Gans and Leigh looked into another natural experiment. In 1979, Australia abolished its federal inheritance taxes. Official records show that approximately 50 deaths were shifted from the week before the abolition to the week after. “Although we cannot rule out the possibility that our results are driven by misreporting, our results imply that over the very short run, the death rate may be highly elastic with respect to the inheritance tax rate,” Gans and Leigh write. This isn’t just something peculiar to Australia. Economists Wojciech Kopczuk of Columbia University and Joel Slemrod of the University of Michigan studied how mortality rates in the United States were changed by falling or rising estate taxes. They note that while the evidence of “death elasticity” is “not overwhelming,” every $10,000 in available tax savings increases the chance of dying in the low-tax period by 1.6 percent. This is true both when taxes are falling, so that people are surviving longer to achieve the tax savings, and when they are rising, so that people are dying earlier, according to Kopczuk and Slemrod. “Death elasticity” does not necessarily mean that greedy relatives are pulling the plug on the dying or forcing the sickly to extend their lives into a lower taxed period. According to a 2008 paper from University of Pittsburgh Medical Center Doctor G. Stuart Mendenhall, while tax increases give potential heirs large economic incentives to limit care that would prolong life, distressed patients may “voluntarily trade prolongation of their life past the end [a low tax period] for large financial implications for their kin.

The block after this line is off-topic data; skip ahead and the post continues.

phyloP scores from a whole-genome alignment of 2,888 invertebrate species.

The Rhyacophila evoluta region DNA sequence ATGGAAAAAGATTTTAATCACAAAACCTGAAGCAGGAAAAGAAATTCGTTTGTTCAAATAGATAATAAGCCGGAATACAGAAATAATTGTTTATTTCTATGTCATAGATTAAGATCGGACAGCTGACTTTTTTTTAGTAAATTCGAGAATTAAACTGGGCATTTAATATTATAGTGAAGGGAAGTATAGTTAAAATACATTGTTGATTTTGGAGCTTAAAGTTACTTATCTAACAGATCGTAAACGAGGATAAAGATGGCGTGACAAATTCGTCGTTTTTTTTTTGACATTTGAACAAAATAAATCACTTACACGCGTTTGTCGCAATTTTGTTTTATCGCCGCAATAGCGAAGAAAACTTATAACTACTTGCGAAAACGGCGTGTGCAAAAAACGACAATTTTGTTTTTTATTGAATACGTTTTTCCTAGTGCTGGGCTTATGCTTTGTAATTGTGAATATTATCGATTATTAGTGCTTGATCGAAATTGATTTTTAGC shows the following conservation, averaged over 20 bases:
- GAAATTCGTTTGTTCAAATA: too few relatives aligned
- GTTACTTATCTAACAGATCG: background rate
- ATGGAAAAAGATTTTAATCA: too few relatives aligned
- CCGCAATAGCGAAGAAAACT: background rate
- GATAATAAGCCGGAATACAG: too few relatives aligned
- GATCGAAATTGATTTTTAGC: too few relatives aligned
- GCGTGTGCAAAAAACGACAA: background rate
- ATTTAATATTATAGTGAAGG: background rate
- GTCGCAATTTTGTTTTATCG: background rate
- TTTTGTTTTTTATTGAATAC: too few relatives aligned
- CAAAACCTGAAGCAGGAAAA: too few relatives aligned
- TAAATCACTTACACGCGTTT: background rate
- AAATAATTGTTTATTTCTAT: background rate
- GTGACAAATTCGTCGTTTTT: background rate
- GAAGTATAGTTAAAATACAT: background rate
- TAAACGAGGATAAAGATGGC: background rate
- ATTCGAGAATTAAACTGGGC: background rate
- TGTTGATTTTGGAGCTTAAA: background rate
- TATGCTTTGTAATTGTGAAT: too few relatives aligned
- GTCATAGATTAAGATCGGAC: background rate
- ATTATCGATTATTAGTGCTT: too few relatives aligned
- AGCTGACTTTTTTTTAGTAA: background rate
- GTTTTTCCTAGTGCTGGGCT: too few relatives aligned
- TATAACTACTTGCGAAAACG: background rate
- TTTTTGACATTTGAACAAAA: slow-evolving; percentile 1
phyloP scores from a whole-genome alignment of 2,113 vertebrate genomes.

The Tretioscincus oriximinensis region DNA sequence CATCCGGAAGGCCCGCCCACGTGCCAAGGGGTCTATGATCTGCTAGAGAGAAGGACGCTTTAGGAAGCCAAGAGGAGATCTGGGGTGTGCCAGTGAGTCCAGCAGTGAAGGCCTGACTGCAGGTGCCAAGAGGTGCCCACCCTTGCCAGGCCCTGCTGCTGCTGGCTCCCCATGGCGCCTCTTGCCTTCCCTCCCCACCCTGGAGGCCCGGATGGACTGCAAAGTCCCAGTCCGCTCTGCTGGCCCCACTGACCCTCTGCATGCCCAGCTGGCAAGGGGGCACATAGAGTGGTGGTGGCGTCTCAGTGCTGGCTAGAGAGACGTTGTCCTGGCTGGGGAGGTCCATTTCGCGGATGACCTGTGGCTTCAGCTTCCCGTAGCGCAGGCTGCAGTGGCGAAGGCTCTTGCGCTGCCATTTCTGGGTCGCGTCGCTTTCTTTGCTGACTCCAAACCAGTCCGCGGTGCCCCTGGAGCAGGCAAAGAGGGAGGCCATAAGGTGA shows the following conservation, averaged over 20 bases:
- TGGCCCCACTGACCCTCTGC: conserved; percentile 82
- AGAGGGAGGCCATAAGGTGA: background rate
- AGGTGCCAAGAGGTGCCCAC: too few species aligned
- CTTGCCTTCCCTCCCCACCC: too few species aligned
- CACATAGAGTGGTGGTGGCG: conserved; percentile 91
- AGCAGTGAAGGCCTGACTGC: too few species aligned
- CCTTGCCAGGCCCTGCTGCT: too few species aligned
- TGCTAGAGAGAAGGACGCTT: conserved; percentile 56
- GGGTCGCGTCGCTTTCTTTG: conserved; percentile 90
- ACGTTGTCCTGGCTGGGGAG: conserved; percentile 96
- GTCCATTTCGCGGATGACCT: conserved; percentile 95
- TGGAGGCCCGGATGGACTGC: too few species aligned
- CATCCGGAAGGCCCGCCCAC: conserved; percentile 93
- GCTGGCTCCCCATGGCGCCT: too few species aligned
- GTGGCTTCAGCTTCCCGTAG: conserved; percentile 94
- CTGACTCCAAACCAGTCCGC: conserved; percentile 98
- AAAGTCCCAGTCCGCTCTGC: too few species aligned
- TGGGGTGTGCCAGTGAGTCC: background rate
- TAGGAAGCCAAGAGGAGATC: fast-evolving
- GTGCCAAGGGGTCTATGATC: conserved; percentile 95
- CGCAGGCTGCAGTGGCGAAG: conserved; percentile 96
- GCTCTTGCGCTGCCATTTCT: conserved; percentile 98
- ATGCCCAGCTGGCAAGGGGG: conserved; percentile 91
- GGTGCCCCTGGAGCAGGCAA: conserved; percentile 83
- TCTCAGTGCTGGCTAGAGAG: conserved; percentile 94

I’ve previously cited the research from Australia, and also wrote a post about incentives to die in 2010, when the death tax temporarily was abolished, so this research makes sense.

What’s the bottom line?

…based on past reactions to changes in taxes, it at least seems likely that some deaths that might otherwise have occurred shortly after January 1 will occur shortly before. Death may slip in ahead of the tax man for some with estates worth over $1 million.

In the grand scheme of things, I have a hard time feeling anguish about some elderly rich guy dying today rather than one week from now. But there is real data to suggest that Obama’s policies will cause premature deaths.